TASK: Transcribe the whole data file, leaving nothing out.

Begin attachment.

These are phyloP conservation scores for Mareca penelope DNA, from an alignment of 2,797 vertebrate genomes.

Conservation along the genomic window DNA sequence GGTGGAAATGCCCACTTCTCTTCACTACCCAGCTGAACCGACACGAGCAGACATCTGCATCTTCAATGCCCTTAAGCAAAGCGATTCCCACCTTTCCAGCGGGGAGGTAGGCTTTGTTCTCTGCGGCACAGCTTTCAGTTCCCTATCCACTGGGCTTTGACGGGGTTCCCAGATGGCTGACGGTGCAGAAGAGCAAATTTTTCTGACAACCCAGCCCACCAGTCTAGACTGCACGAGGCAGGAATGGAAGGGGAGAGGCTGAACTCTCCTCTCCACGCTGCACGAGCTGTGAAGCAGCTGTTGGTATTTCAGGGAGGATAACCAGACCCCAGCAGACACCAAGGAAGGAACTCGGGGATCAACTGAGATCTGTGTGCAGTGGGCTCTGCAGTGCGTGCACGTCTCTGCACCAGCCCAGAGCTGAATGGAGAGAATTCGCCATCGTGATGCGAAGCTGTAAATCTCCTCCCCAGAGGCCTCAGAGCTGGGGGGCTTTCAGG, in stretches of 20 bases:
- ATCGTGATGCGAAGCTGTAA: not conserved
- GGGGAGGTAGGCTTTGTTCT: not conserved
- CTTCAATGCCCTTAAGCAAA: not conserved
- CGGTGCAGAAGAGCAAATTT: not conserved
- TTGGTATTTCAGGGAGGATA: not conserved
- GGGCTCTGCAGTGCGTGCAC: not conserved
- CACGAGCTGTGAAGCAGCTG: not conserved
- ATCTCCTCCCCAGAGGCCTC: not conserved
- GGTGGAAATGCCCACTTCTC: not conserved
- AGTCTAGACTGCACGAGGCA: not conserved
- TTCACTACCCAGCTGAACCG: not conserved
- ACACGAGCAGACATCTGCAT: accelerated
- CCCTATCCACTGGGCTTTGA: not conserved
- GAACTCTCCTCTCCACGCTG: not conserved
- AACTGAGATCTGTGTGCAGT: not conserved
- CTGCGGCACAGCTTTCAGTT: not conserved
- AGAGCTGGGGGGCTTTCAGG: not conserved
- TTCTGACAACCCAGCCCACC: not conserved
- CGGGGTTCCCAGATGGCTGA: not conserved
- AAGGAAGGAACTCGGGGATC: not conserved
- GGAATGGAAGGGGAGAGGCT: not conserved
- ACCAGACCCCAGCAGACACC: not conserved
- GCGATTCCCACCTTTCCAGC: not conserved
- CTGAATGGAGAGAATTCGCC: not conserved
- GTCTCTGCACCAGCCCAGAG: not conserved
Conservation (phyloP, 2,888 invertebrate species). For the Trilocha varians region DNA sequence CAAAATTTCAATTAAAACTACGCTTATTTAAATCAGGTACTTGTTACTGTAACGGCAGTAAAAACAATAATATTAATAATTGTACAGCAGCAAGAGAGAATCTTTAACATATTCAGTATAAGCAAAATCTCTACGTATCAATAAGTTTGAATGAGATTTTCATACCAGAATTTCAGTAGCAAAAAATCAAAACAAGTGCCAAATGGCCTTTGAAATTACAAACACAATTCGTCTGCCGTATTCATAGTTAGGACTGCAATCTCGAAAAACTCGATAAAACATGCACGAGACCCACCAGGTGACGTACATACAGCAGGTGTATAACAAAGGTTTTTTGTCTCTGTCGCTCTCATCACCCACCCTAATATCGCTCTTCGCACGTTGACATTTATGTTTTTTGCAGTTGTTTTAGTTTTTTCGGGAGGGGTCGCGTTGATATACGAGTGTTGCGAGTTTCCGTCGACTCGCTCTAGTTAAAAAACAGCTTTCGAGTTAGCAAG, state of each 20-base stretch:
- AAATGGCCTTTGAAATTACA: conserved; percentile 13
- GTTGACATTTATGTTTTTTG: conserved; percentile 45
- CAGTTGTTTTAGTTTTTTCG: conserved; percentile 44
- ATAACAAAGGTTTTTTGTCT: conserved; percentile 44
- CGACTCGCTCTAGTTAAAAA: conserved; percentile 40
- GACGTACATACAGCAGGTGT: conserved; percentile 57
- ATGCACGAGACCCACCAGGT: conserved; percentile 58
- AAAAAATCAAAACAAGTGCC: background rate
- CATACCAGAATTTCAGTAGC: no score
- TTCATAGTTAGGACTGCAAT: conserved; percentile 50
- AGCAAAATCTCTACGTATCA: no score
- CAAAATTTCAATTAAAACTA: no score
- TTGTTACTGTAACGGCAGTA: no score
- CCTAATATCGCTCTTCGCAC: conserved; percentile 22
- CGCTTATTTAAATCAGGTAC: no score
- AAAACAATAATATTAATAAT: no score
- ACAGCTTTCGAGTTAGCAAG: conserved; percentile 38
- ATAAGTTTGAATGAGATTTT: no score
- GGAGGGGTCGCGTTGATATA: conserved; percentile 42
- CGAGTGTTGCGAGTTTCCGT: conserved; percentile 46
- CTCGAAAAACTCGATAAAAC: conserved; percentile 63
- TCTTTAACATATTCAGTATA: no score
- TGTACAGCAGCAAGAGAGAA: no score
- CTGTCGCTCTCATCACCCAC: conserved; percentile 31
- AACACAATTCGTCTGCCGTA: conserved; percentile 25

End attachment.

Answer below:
These are phyloP conservation scores for Mareca penelope DNA, from an alignment of 2,797 vertebrate genomes.

Conservation along the genomic window DNA sequence GGTGGAAATGCCCACTTCTCTTCACTACCCAGCTGAACCGACACGAGCAGACATCTGCATCTTCAATGCCCTTAAGCAAAGCGATTCCCACCTTTCCAGCGGGGAGGTAGGCTTTGTTCTCTGCGGCACAGCTTTCAGTTCCCTATCCACTGGGCTTTGACGGGGTTCCCAGATGGCTGACGGTGCAGAAGAGCAAATTTTTCTGACAACCCAGCCCACCAGTCTAGACTGCACGAGGCAGGAATGGAAGGGGAGAGGCTGAACTCTCCTCTCCACGCTGCACGAGCTGTGAAGCAGCTGTTGGTATTTCAGGGAGGATAACCAGACCCCAGCAGACACCAAGGAAGGAACTCGGGGATCAACTGAGATCTGTGTGCAGTGGGCTCTGCAGTGCGTGCACGTCTCTGCACCAGCCCAGAGCTGAATGGAGAGAATTCGCCATCGTGATGCGAAGCTGTAAATCTCCTCCCCAGAGGCCTCAGAGCTGGGGGGCTTTCAGG, in stretches of 20 bases:
- ATCGTGATGCGAAGCTGTAA: not conserved
- GGGGAGGTAGGCTTTGTTCT: not conserved
- CTTCAATGCCCTTAAGCAAA: not conserved
- CGGTGCAGAAGAGCAAATTT: not conserved
- TTGGTATTTCAGGGAGGATA: not conserved
- GGGCTCTGCAGTGCGTGCAC: not conserved
- CACGAGCTGTGAAGCAGCTG: not conserved
- ATCTCCTCCCCAGAGGCCTC: not conserved
- GGTGGAAATGCCCACTTCTC: not conserved
- AGTCTAGACTGCACGAGGCA: not conserved
- TTCACTACCCAGCTGAACCG: not conserved
- ACACGAGCAGACATCTGCAT: accelerated
- CCCTATCCACTGGGCTTTGA: not conserved
- GAACTCTCCTCTCCACGCTG: not conserved
- AACTGAGATCTGTGTGCAGT: not conserved
- CTGCGGCACAGCTTTCAGTT: not conserved
- AGAGCTGGGGGGCTTTCAGG: not conserved
- TTCTGACAACCCAGCCCACC: not conserved
- CGGGGTTCCCAGATGGCTGA: not conserved
- AAGGAAGGAACTCGGGGATC: not conserved
- GGAATGGAAGGGGAGAGGCT: not conserved
- ACCAGACCCCAGCAGACACC: not conserved
- GCGATTCCCACCTTTCCAGC: not conserved
- CTGAATGGAGAGAATTCGCC: not conserved
- GTCTCTGCACCAGCCCAGAG: not conserved
Conservation (phyloP, 2,888 invertebrate species). For the Trilocha varians region DNA sequence CAAAATTTCAATTAAAACTACGCTTATTTAAATCAGGTACTTGTTACTGTAACGGCAGTAAAAACAATAATATTAATAATTGTACAGCAGCAAGAGAGAATCTTTAACATATTCAGTATAAGCAAAATCTCTACGTATCAATAAGTTTGAATGAGATTTTCATACCAGAATTTCAGTAGCAAAAAATCAAAACAAGTGCCAAATGGCCTTTGAAATTACAAACACAATTCGTCTGCCGTATTCATAGTTAGGACTGCAATCTCGAAAAACTCGATAAAACATGCACGAGACCCACCAGGTGACGTACATACAGCAGGTGTATAACAAAGGTTTTTTGTCTCTGTCGCTCTCATCACCCACCCTAATATCGCTCTTCGCACGTTGACATTTATGTTTTTTGCAGTTGTTTTAGTTTTTTCGGGAGGGGTCGCGTTGATATACGAGTGTTGCGAGTTTCCGTCGACTCGCTCTAGTTAAAAAACAGCTTTCGAGTTAGCAAG, state of each 20-base stretch:
- AAATGGCCTTTGAAATTACA: conserved; percentile 13
- GTTGACATTTATGTTTTTTG: conserved; percentile 45
- CAGTTGTTTTAGTTTTTTCG: conserved; percentile 44
- ATAACAAAGGTTTTTTGTCT: conserved; percentile 44
- CGACTCGCTCTAGTTAAAAA: conserved; percentile 40
- GACGTACATACAGCAGGTGT: conserved; percentile 57
- ATGCACGAGACCCACCAGGT: conserved; percentile 58
- AAAAAATCAAAACAAGTGCC: background rate
- CATACCAGAATTTCAGTAGC: no score
- TTCATAGTTAGGACTGCAAT: conserved; percentile 50
- AGCAAAATCTCTACGTATCA: no score
- CAAAATTTCAATTAAAACTA: no score
- TTGTTACTGTAACGGCAGTA: no score
- CCTAATATCGCTCTTCGCAC: conserved; percentile 22
- CGCTTATTTAAATCAGGTAC: no score
- AAAACAATAATATTAATAAT: no score
- ACAGCTTTCGAGTTAGCAAG: conserved; percentile 38
- ATAAGTTTGAATGAGATTTT: no score
- GGAGGGGTCGCGTTGATATA: conserved; percentile 42
- CGAGTGTTGCGAGTTTCCGT: conserved; percentile 46
- CTCGAAAAACTCGATAAAAC: conserved; percentile 63
- TCTTTAACATATTCAGTATA: no score
- TGTACAGCAGCAAGAGAGAA: no score
- CTGTCGCTCTCATCACCCAC: conserved; percentile 31
- AACACAATTCGTCTGCCGTA: conserved; percentile 25